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Young and not so drunk: Sipping, drinking and Australian adolescents


Wadolowski, M and Bucello, C and Aiken, A and Mattick, R and Najman, J and Kypri, K and Slade, T and Hutchinson, D and Bruno, RB and McBride, N, Young and not so drunk: Sipping, drinking and Australian adolescents, Drug and Alcohol Review, 18-21 November 2012, Melbourne, Australia, pp. 24. ISSN 0959-5236 (2012) [Conference Extract]

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Issue: In the 2008 Australian Secondary Schools Survey on Alcohol and Drugs, 66% of 12-year-olds and 75% of 13-year-olds reported lifetime alcohol histories, suggesting adolescent alcohol use is prevalent. Existing research fails to distinguish between drinking and sipping alcohol, often combining sippers and drinkers into one category. However, sipping and drinking alcohol potentially represent very different behaviours and socialisation processes. Approach: Year 7 students (M = 12.5) were recruited via NSW, Tasmanian and WA secondary schools for a longitudinal parent-child cohort. During 2010/11, 1929 parent–child dyads completed baseline surveys. Measures include: alcohol use and harms; rules; parental style and monitoring; family relationships, confl ict and relations; peer substance use and approval; and delinquency. Key Findings: Sixty-seven percent of 12-year-olds and 75% of 13-year-olds reported lifetime alcohol histories. Only 4% of 12-yearolds and 10% of 13-year-olds reported ever drinking a glass of alcohol. However, 63% of 12-year-olds and 65% of 13-year-olds reported only ever sipping alcohol. Whilst parents were the largest alcohol source, peers were more likely to supply drinkers than sippers (÷2 (1,N=362) = 91.8, P = 0.000). Compared to sippers, drinkers had more substance-using and drunk peers (÷2 (1,N=1284) = 115.1, P = 0.000, and ÷2 (1,N=1284) = 128.9, P = 0.000, respectively). Implications: Adolescent alcohol use prevalence rates should be interpreted with caution. Sippers and drinkers likely have different alcohol use and misuse trajectories, with the behaviours potentially representing different socialisation processes. Conclusion: Whilst sipping alcohol is prevalent in adolescence, drinking is in fact less prevalent. Future research should further distinguish between sipping and drinking to better understand how the behaviours relate to adolescent alcohol trajectories.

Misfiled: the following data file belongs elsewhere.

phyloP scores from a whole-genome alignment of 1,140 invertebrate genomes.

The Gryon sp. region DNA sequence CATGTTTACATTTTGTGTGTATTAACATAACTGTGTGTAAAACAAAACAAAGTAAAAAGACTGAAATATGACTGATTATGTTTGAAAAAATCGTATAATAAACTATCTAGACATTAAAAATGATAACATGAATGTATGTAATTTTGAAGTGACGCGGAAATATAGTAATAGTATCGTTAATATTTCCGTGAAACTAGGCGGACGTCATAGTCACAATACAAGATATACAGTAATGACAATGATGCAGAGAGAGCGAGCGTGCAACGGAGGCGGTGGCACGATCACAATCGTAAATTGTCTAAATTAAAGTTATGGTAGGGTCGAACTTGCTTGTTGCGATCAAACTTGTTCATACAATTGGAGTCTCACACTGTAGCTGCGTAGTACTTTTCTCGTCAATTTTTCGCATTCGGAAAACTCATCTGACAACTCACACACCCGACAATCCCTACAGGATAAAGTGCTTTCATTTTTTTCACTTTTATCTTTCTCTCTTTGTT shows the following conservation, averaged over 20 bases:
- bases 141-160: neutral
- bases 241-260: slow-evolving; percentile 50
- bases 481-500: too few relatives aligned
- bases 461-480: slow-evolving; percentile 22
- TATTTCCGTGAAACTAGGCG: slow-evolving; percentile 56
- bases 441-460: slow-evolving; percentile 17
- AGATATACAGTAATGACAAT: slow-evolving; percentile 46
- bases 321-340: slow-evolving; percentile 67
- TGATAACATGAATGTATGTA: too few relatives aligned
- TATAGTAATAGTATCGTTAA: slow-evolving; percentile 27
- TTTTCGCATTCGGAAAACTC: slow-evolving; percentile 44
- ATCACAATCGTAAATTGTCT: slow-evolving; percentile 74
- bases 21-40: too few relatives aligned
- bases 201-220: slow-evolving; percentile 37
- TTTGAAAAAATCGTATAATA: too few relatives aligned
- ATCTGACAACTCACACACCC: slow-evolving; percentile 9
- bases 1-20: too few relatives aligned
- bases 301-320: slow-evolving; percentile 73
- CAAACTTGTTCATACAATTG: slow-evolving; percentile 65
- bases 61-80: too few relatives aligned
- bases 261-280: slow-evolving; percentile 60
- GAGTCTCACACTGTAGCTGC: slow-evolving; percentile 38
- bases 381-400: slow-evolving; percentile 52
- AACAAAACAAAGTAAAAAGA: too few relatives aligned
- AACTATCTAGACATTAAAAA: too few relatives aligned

Item Details

Item Type:Conference Extract
Research Division:Psychology
Research Group:Biological psychology
Research Field:Behavioural neuroscience
Objective Division:Health
Objective Group:Public health (excl. specific population health)
Objective Field:Public health (excl. specific population health) not elsewhere classified
UTAS Author:Bruno, RB (Associate Professor Raimondo Bruno)
ID Code:83680
Year Published:2012
Deposited By:Psychology
Deposited On:2013-03-20
Last Modified:2013-03-20

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